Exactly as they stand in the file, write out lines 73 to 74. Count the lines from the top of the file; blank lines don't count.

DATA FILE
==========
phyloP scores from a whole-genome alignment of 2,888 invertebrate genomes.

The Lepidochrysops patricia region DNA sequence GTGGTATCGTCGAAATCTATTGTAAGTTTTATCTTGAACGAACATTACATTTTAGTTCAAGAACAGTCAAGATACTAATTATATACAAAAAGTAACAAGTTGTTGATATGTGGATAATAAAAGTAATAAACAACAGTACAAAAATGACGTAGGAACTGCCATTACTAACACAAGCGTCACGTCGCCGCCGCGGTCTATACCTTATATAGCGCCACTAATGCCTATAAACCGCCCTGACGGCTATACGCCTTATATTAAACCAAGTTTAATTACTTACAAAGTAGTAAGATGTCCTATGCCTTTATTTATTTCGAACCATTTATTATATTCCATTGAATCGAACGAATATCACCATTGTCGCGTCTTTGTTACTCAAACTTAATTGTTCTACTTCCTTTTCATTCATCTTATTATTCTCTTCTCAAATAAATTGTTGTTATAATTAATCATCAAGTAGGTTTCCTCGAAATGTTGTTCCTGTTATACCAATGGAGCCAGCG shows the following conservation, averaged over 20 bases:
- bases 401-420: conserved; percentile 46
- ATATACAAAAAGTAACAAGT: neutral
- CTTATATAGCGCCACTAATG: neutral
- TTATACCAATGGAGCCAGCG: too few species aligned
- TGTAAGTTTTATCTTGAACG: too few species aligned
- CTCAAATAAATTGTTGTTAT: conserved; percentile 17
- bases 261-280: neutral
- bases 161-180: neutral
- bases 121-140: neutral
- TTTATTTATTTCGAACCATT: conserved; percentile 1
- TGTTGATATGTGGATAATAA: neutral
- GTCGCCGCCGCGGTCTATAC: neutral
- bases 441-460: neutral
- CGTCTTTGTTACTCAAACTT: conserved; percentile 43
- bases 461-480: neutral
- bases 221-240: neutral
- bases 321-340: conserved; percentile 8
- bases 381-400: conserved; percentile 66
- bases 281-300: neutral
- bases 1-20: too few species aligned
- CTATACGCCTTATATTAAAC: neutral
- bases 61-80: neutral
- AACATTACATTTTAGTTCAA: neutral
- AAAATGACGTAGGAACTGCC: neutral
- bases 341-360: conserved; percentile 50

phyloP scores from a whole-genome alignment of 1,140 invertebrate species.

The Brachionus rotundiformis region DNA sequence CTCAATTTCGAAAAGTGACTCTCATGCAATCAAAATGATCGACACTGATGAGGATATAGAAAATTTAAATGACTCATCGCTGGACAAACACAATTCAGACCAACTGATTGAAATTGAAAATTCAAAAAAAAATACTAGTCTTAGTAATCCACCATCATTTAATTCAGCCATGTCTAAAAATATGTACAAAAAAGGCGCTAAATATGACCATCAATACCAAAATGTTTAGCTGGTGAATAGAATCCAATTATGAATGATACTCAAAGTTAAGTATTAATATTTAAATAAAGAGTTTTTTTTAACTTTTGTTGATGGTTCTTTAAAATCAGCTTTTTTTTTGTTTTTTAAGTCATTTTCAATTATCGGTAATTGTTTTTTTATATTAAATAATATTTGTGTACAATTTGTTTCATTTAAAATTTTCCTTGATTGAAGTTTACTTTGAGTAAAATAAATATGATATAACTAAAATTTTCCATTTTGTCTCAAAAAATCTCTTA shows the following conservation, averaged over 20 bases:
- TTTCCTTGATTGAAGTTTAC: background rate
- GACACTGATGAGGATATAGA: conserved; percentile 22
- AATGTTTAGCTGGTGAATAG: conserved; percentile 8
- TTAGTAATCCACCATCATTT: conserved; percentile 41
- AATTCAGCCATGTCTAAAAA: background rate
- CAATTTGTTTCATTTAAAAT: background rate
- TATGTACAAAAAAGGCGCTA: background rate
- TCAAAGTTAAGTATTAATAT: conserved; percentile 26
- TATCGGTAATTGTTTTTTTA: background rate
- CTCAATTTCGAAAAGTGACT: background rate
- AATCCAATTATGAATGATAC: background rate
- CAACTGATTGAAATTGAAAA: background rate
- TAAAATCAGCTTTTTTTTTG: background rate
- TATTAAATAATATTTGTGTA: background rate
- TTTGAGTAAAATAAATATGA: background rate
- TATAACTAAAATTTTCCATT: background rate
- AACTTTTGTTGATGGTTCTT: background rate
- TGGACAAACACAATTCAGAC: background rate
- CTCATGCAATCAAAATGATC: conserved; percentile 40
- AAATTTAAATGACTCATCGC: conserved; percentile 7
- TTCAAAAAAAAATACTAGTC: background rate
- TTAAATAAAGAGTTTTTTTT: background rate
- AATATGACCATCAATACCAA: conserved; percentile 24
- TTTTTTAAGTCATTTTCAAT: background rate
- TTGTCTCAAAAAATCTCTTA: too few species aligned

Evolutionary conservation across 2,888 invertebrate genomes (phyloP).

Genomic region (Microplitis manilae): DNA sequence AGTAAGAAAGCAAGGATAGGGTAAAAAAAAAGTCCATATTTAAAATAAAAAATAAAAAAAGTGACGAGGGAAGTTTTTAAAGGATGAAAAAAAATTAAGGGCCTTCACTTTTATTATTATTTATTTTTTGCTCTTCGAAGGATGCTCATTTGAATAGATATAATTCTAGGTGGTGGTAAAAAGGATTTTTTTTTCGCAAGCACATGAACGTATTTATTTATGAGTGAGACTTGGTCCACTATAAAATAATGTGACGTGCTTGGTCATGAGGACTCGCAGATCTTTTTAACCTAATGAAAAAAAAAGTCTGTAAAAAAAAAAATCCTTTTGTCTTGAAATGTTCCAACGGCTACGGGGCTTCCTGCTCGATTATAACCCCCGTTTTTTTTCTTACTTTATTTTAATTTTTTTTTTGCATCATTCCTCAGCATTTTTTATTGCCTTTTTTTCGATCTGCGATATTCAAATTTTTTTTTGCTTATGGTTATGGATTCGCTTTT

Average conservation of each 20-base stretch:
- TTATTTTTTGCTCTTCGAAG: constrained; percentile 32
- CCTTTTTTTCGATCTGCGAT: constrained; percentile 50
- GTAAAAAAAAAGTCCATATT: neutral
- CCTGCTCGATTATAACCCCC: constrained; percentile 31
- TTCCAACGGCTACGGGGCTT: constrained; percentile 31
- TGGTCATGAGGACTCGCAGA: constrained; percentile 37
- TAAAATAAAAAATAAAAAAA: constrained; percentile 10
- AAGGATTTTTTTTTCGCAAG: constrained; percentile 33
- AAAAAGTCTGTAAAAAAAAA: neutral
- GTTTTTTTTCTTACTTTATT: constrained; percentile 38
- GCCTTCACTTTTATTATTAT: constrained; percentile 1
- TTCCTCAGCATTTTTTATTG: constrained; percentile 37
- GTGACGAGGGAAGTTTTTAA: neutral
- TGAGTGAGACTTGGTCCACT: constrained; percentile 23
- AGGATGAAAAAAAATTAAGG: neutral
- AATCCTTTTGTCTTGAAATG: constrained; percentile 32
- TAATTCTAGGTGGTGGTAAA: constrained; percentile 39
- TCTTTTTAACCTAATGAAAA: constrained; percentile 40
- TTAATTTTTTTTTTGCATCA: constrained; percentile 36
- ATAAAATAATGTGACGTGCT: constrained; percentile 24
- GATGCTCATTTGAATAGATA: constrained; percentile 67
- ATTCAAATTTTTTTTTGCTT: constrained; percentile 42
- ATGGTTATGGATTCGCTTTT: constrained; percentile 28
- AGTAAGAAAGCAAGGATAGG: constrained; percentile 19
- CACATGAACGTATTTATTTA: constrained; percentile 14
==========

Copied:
- AATCCTTTTGTCTTGAAATG: constrained; percentile 32
- TAATTCTAGGTGGTGGTAAA: constrained; percentile 39